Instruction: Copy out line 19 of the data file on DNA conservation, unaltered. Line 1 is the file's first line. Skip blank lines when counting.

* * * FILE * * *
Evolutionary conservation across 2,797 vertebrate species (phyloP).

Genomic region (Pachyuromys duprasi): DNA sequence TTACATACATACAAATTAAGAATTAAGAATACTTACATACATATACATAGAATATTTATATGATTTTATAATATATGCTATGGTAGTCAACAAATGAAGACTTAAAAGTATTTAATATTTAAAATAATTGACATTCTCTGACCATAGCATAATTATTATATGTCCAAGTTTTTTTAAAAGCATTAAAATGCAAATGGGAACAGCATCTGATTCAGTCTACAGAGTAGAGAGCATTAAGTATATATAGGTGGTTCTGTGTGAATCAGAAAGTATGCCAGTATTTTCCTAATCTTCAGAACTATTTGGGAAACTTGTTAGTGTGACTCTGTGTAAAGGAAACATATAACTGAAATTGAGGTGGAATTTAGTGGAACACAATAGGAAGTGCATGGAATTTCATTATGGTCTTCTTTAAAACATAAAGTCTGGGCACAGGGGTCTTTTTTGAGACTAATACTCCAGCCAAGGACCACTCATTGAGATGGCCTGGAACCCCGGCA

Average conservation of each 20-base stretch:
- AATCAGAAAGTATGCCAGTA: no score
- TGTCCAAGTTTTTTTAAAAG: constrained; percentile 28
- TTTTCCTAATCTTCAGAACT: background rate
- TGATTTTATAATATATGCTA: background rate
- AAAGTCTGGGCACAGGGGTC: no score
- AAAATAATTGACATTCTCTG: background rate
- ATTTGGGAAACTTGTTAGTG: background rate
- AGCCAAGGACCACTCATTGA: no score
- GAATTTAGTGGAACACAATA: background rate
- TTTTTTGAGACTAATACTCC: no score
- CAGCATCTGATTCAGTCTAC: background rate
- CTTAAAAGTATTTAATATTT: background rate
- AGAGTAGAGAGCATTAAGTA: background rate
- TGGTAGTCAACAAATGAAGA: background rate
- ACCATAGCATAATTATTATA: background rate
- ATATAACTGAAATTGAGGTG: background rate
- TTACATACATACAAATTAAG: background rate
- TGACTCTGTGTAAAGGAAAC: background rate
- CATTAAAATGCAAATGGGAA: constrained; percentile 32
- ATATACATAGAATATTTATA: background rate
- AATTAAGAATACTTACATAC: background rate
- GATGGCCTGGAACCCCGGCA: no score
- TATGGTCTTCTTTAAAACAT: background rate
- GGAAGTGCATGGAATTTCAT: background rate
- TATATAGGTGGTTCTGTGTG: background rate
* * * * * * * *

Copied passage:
- ATATAACTGAAATTGAGGTG: background rate